I was born with a "let's go" gene. I would sit in a chair at my grandparents' house with a view of the driveway. If I heard my mom's car or my dad's pickup start, I was out the door like a shot. I asked the destination only once we were en route. True, the worst place was the electrical store where my dad would buy stuff for his ham radio set up (his call sign was K6JYP -- anyone out there remember?) There was nothing there that interested me so I would root through the truck and always found treasures in the back of the seat, loose change included. I mean, what did my dad do? Throw change over his shoulder? He also had a penchant for cherry danish. If I was lucky, they were only a day old upon discovery.
Then I entered the convent, a never-ending journey, smooth, bumpy, stormy and beautiful, that far surpassed family adventures, school field trips, and Girl Scout camping jaunts.
Since then I have taken countless boat rides on the Staten Island ferry, train trips up and down the Bos-Wash corridor, fights long and short and made so many road trips I cannot remember them all (and one four-day film retreat cruise). I do know I have visited all U.S. states, except Iowa and North Dakota -- and Guam. In addition, I have had the opportunity and privilege to have visited 17 countries. Except for visits to my family and a pilgrimage to Rome and Lourdes, these were all ministry related. "Join the Daughters of St. Paul and see the world" is my motto. I also figured out that I had driven almost the entire East Coast on I-95 from the Canadian border to Jacksonville, Fla. And using trains, buses, cars and a U-Haul, I had actually crossed the country over the years -- in segments.
But today I am taking a relatively brief flight from Los Angeles to San Antonio via Dallas to co-teach a weeklong course on media literacy to Catholic school teachers. A man passed me on his way to take his seat and noted how nice it was to see a nun in a habit. I smiled at him as I could feel the perspiration staining my veil in the sweltering time before the A/C was turned up. "So few nuns do these days." "It means I have to behave myself," I replied with a smile. I never know what to say a when people say this about nuns and habits. (The story of an older woman approaching two of our nuns in a church a couple of years ago always gets a big laugh among us; in a stage whisper she said from the pew behind, "It's so nice to see sisters with their clothes on.")
My community in the USA wears the veil, so I do as well most of the time. Because I have MS I am extra sensitive to the heat, something that can exacerbate symptoms, so my use of the veil depends on the temperature.
This is an early flight; I had to get up at 4:00 a.m., as did the sister who drove me to the airport. I offered to take a cab, but she disapproves of paying for a cab on principle. I think many folks on this full flight probably got up even earlier. The man next to me is already snoring peacefully. Please God, no louder.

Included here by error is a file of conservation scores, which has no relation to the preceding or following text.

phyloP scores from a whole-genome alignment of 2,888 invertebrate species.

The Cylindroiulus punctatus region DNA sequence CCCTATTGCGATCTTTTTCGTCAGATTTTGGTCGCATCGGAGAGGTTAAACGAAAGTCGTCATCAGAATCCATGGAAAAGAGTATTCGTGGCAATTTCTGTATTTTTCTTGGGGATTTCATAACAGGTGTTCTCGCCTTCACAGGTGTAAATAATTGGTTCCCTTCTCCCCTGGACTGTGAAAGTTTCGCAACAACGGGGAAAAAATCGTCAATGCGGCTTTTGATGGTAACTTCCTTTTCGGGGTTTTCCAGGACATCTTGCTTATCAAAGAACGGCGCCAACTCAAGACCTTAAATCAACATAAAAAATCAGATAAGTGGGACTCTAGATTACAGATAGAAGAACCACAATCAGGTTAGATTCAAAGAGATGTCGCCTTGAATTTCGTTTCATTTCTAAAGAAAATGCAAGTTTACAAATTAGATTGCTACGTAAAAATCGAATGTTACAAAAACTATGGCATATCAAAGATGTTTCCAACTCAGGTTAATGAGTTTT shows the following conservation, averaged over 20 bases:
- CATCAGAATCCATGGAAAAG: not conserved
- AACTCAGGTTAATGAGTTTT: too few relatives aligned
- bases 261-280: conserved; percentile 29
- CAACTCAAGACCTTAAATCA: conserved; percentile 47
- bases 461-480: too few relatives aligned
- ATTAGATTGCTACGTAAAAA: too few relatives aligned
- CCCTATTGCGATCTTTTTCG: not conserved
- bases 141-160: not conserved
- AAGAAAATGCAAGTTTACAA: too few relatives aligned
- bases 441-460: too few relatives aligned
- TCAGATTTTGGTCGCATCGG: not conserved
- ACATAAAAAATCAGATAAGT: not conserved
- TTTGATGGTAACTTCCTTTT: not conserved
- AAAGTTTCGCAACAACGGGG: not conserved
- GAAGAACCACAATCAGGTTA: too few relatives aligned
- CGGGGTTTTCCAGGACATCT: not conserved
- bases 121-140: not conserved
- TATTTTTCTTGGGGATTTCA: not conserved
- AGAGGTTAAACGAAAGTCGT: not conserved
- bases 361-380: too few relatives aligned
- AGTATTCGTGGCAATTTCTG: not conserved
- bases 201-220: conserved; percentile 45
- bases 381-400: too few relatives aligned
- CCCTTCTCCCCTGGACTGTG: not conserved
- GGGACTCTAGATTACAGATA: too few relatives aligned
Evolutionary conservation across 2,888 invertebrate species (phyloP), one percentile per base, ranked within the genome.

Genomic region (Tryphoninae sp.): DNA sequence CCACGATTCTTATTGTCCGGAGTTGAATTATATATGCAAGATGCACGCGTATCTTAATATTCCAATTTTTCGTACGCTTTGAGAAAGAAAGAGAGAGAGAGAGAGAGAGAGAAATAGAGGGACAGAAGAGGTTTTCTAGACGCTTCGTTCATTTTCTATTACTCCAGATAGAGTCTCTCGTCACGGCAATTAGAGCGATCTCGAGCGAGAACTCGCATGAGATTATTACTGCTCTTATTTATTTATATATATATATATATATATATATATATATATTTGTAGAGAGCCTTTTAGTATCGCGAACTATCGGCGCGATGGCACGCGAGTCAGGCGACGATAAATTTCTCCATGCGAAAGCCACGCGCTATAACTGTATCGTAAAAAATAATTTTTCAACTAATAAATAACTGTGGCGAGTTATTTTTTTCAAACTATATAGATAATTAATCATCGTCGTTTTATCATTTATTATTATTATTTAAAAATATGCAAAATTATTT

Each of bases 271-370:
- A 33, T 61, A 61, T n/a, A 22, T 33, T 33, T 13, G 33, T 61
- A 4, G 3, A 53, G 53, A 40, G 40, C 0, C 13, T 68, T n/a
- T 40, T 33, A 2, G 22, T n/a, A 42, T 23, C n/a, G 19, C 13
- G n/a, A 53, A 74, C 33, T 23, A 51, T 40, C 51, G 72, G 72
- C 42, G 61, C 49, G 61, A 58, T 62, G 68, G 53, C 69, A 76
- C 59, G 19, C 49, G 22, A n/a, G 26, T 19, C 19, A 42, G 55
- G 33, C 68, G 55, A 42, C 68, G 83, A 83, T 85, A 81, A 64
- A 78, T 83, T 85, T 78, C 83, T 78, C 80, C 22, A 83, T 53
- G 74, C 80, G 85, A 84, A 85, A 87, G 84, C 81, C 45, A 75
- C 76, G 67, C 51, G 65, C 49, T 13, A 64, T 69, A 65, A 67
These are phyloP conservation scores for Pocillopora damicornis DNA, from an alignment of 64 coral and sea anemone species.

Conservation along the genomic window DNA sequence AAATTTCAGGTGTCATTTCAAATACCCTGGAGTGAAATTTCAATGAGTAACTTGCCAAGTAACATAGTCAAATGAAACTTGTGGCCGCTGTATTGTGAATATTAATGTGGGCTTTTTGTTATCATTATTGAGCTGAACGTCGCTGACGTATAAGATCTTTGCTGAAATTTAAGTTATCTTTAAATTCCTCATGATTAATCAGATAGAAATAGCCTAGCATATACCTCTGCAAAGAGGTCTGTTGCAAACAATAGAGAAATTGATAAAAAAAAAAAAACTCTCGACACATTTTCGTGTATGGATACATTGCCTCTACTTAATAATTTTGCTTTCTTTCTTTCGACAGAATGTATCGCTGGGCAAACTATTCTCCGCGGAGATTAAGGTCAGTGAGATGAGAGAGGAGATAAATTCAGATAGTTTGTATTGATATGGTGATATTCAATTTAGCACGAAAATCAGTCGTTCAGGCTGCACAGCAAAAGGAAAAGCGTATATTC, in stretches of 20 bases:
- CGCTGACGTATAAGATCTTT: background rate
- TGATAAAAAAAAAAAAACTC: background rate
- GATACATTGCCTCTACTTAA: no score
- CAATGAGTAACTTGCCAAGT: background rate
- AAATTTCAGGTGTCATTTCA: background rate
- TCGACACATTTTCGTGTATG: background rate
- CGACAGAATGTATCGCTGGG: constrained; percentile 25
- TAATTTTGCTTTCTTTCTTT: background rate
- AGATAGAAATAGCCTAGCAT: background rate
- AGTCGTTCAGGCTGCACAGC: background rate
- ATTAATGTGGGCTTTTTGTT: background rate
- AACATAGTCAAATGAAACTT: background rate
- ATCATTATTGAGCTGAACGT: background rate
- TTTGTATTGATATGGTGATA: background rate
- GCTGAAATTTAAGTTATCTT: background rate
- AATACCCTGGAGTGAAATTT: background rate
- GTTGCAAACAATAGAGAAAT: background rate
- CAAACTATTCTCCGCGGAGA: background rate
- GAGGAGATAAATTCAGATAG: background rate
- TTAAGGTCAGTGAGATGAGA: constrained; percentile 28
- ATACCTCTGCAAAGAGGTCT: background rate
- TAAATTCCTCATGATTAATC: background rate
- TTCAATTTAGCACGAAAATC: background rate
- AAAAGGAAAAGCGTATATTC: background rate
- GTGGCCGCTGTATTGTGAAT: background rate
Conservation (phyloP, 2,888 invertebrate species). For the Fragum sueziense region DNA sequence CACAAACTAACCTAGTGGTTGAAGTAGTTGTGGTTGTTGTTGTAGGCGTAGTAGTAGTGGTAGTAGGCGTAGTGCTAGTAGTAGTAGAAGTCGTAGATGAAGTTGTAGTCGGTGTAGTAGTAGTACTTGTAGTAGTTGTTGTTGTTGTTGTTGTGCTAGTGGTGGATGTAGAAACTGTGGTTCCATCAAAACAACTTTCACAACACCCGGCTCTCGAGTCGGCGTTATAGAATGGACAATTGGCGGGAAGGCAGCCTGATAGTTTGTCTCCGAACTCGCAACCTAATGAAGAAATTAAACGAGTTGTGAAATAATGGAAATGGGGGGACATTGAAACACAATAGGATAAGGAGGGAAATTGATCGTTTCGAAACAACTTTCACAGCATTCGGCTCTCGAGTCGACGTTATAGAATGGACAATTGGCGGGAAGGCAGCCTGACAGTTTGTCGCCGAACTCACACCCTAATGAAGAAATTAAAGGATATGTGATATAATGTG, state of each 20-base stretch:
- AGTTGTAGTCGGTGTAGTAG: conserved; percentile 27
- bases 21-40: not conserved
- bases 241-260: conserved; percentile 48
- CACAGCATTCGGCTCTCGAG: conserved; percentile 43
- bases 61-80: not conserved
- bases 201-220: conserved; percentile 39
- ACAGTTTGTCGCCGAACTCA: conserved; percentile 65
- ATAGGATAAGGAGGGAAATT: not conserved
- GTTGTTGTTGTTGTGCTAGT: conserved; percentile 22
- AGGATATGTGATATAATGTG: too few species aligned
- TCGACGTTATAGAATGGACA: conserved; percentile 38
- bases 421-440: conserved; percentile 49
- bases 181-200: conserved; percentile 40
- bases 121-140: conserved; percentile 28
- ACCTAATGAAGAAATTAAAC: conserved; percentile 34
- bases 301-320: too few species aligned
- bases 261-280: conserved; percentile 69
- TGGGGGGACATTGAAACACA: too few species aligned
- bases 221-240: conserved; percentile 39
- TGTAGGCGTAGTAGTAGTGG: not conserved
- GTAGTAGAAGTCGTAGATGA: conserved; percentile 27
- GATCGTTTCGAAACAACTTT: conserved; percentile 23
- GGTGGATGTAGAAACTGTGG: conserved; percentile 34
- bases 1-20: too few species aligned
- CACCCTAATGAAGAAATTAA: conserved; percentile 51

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Do you read those in-flight magazines? I don't always, but in these days of Kindle, there is time between take-off and the announcement that it is OK to turn on electrical devices, to browse the catalog selling everything you will never need, to reading what I have always considered the act of a desperate traveler: the airline magazine.
As we taxied down the runway, I closed my eyes to say my pre-flight prayers. I make the Sign of the Cross at lift-off, and morning prayers, too. If it is a long flight I pray the rosary. Today I picked up the July 15 "AmericanWay" magazine and much to my surprise, found some interesting articles. One sidebar got my attention: "New Rules for Social Networking." It listed four points: 1) Nix the close-ups; 2) Mind your manners; 3) Fear commitment (do you really want this person as your friend?) and 4) Think twice (before sending).
The article that stood out for me was, "Activating the Brain" on brain stimuli research for MS patients. Experimental research seems to regenerate brain function for patients with multiple sclerosis, something no one thought possible. The brain is such a marvel to me (though director Tom Shayac's existential new documentary "I AM" seeks to prove that the heart is more essential.)
I look up; "Diary of a Whimpy Kid" is playing on the monitor but I have already seen it.
There's an article about sailing in my hometown, San Diego. I skimmed that one; I love the ocean but not sailing.
There seem to be thousands of dense advertisements and annoying postcards. Flip, flip.
Then another sidebar caught my eye -- about the contemporary Irish novelist, Tana French. I read her first two books earlier this year. Murder mysteries, the people who solve them and the families and communities affected. Boldly crafted writing and wholly engaging (so, yes, I agreed with the reviewer.)
Neither the Sudoku or crossword puzzles were yet filled out. I am not that good at either, but it makes the time sitting on the runway, waiting for a gate upon landing, pass more quickly.
There are some military personnel on the flights, but other than this, no hint of current events, unpleasantness, or actual problems. Flying can be a respite, though getting through security is a continual reminder that all is not well in the world.
And now a guy sleeping in the seat behind me is roaring but no children are fussing or crying. The flight attendants are helpful and pleasant. I say "thank you" to all the crew, intentionally and sincerely every time they pass by to pick up the trash or offer to sell me expensive snacks. My favorite airline is Southwest, but I am trying to improve the others by affirming the crew and staff whenever I can. It's a small contribution to the wellbeing of the universe (but it's been a long journey to develop travel spirituality, and I am not saying I am always as generous as I am today.)
I was born with a "let's go" gene and I am grateful.